For the 2020 Web Globalization Report Card, we benchmarked the following 8 luxury websites:
- Louis Vuitton
- Mont Blanc
Tiffany continues to dominate this category, though we must stress that even Tiffany lags behind most global websites. Out of the 150 websites benchmarked, Tiffany ranks #94 overall.
Now more than ever, as so much of the world is now shopping online, a simple fact holds true: As luxury brands embrace ecommerce, they must also embrace fundamental global usability practices, such as user-friendly global gateways, support for country codes, fast- loading mobile websites, and depth of localized content.
Luxury websites also lag in linguistic reach, with an average of only 12 languages, far below the overall average of 33.
Linguistic reach underscores an existential issue that luxury brands are often wrestling with: How to be simultaneously both exclusive and accessible.
Luxury brands treat language as another luxury item, instead of the necessity it truly is.
The majority of websites rely on geolocation to improve global navigation, yet a number of sites use it incorrectly. For example, Mont Blanc uses geolocation to auto-direct users to the local websites, when available. But when you do auto-direct visitors, you must be sure they can easily find a global gateway so they can redirect themselves if needed — and Mont Blanc does not offer this. The gateway, shown here on the mobile site, is buried near the bottom of the menu page. The globe icon, however, is a well documented best practice.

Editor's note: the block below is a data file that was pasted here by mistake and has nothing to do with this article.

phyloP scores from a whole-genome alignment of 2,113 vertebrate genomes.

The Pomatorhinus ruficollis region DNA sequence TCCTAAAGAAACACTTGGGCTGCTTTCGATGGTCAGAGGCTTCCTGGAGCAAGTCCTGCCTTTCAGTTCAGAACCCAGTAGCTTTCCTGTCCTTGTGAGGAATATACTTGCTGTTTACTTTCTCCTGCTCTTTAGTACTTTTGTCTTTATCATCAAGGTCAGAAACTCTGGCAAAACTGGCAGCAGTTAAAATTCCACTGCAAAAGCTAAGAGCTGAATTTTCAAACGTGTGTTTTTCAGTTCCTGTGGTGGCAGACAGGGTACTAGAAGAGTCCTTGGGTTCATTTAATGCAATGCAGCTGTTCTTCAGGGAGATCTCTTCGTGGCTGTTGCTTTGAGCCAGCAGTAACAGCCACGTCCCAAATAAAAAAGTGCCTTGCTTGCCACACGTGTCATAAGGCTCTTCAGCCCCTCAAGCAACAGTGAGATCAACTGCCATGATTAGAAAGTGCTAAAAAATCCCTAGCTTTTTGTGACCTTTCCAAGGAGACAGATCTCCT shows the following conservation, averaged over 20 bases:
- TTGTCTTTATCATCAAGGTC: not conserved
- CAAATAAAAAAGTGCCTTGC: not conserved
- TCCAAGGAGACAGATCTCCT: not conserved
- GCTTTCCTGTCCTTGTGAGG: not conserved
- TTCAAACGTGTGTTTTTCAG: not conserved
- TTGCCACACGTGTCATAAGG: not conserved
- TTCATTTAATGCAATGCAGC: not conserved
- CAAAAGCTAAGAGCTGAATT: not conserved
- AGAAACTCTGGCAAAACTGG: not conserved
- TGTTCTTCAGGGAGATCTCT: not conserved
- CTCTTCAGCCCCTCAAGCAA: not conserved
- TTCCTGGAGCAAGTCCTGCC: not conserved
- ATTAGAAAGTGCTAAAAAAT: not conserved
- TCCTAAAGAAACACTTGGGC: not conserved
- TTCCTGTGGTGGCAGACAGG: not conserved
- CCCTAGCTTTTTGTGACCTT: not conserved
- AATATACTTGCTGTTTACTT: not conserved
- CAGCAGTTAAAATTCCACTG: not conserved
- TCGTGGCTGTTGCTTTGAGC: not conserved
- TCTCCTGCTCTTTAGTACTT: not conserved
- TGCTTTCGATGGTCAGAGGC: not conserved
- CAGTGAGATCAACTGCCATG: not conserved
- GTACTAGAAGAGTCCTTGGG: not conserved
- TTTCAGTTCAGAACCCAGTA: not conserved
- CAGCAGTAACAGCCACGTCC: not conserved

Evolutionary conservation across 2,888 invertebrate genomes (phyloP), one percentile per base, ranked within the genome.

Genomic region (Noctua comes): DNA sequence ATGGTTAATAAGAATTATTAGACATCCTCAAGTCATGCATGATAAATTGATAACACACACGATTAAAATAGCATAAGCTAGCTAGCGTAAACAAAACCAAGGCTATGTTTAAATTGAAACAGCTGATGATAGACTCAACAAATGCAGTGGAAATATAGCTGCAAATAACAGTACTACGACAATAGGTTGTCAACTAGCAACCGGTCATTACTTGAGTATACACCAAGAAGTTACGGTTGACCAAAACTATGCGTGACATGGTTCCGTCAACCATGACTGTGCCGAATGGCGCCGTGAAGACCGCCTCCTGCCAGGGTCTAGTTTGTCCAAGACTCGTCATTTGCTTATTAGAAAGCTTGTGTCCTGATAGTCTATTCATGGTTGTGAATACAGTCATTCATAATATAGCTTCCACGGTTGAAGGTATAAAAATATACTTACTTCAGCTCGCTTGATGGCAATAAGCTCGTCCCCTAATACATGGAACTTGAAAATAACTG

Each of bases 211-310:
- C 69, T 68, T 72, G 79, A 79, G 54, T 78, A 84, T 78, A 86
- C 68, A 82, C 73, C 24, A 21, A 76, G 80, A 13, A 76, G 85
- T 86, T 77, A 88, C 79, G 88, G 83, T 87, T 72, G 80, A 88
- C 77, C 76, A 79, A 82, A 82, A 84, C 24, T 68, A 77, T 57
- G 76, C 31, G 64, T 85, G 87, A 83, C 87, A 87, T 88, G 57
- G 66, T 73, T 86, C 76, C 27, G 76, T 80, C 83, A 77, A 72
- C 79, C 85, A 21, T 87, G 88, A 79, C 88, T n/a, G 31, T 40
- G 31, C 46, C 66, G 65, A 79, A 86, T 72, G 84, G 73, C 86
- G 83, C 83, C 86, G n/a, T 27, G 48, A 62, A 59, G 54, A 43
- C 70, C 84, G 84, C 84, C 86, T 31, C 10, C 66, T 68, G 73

With support for 19 languages (most recently adding Dutch and Polish), Rolex leads all luxury brands in languages. While this is considerably fewer languages than brands such as Apple or Lexus, it is a sign that luxury brands are increasingly investing in global (and linguistic) reach.
Now, Rolex needs to improve the way it presents these languages to users. Its global gateway strategy still leaves much to be desires.
At just nine languages, Hermès is tied with Gucci at the bottom of this group. However, it does support a nicely consistent design around the world; below are the home pages for France and .com:
Unfortunately, the template itself is, at more than 12MB, too heavy for users in many markets. We recommend setting a more austere weight limit.
We devote a dozen pages to luxury website profiles in the 2020 Web Globalization Report Card. If you have any questions about the report, please feel free to contact me.
Also included is the new report: 2020 Web Globalization Best Practices & Emerging Trends.